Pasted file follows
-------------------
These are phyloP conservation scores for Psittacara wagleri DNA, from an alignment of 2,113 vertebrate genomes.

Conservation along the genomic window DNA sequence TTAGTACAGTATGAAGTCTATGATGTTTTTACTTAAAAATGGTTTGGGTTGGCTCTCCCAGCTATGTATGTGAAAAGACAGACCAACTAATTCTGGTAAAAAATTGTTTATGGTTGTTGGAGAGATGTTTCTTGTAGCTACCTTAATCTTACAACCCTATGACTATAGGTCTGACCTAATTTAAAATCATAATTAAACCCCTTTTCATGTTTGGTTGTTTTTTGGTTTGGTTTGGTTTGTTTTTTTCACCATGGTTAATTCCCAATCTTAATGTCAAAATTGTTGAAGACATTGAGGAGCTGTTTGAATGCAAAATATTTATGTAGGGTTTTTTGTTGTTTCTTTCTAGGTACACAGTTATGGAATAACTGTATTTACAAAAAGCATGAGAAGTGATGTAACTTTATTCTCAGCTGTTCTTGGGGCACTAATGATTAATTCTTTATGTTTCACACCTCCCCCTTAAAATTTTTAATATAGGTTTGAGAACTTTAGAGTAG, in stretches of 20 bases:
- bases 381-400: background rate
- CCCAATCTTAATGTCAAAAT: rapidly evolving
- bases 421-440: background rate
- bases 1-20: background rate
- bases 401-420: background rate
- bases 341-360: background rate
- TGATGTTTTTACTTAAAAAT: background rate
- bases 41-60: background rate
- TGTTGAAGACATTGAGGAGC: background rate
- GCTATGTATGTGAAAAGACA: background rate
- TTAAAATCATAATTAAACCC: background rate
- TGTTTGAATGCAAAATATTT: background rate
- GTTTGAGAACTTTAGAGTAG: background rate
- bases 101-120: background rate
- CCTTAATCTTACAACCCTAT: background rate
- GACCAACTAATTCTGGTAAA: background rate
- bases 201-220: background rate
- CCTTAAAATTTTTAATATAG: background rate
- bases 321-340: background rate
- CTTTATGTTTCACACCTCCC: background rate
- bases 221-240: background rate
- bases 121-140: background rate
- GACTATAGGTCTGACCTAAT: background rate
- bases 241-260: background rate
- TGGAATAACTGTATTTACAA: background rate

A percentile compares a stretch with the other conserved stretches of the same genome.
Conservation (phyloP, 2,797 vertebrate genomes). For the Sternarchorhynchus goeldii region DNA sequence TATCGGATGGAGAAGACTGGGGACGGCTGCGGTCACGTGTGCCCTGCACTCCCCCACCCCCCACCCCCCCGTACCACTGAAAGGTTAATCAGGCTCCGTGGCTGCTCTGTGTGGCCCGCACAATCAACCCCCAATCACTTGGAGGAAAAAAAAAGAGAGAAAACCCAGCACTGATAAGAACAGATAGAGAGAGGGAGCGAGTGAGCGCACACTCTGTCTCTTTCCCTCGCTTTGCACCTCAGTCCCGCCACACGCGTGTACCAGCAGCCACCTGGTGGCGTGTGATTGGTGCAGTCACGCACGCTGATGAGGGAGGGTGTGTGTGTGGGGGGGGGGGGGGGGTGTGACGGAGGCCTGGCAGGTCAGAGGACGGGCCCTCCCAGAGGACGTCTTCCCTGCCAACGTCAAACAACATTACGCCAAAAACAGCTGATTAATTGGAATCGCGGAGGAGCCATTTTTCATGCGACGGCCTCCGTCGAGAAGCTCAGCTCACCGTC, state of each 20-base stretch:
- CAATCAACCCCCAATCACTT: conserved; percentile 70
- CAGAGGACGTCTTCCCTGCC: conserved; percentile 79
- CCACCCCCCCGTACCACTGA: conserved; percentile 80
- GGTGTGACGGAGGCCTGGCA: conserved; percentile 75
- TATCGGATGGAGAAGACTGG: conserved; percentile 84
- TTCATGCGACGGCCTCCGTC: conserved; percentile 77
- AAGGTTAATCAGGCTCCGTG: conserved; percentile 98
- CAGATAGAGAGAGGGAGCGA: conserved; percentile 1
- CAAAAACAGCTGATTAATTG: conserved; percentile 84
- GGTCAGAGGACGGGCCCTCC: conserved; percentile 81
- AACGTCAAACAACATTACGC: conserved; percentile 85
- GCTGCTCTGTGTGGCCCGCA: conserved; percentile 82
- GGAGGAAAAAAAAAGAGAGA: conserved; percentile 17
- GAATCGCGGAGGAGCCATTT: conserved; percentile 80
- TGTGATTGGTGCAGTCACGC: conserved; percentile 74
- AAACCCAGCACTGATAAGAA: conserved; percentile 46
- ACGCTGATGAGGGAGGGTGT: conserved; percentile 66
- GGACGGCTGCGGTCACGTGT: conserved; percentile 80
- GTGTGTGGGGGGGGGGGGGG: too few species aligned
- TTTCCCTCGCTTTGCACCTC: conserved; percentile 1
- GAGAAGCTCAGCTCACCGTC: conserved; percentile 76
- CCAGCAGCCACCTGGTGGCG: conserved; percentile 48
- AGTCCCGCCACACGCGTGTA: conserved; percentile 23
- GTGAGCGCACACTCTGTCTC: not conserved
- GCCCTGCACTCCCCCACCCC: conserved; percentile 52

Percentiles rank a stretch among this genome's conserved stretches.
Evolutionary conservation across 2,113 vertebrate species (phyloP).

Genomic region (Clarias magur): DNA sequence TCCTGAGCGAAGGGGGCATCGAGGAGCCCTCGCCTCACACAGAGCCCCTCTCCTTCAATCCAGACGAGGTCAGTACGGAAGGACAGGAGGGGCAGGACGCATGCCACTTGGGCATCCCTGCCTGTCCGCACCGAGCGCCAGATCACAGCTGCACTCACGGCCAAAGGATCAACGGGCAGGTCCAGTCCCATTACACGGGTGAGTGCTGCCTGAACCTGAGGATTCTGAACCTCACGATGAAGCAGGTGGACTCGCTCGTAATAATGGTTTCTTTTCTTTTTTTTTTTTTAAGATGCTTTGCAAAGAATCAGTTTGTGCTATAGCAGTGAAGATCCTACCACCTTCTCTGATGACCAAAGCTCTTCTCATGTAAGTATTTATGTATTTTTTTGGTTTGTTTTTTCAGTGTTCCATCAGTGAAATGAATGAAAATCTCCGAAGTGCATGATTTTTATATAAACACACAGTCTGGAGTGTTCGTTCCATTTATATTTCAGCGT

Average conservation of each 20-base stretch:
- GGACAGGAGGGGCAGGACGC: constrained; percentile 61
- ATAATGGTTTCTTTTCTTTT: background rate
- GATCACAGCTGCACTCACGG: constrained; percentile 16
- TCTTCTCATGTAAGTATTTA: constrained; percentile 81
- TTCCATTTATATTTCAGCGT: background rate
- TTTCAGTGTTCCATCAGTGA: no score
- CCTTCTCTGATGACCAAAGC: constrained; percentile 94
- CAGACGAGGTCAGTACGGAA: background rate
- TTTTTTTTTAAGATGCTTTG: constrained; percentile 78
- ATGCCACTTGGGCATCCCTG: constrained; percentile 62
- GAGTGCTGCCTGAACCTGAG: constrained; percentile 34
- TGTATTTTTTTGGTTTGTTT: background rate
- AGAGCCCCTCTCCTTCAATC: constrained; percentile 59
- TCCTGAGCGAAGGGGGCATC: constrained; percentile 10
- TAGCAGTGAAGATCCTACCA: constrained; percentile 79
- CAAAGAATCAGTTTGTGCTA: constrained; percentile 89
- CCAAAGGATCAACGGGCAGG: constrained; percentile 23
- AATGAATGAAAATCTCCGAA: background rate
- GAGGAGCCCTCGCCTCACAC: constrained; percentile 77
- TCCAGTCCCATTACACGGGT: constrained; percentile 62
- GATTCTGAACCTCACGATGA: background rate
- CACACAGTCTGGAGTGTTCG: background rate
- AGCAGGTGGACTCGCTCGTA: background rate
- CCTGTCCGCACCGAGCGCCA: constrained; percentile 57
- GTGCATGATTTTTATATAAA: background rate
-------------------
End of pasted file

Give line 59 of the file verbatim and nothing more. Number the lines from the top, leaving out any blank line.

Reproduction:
- GGACAGGAGGGGCAGGACGC: constrained; percentile 61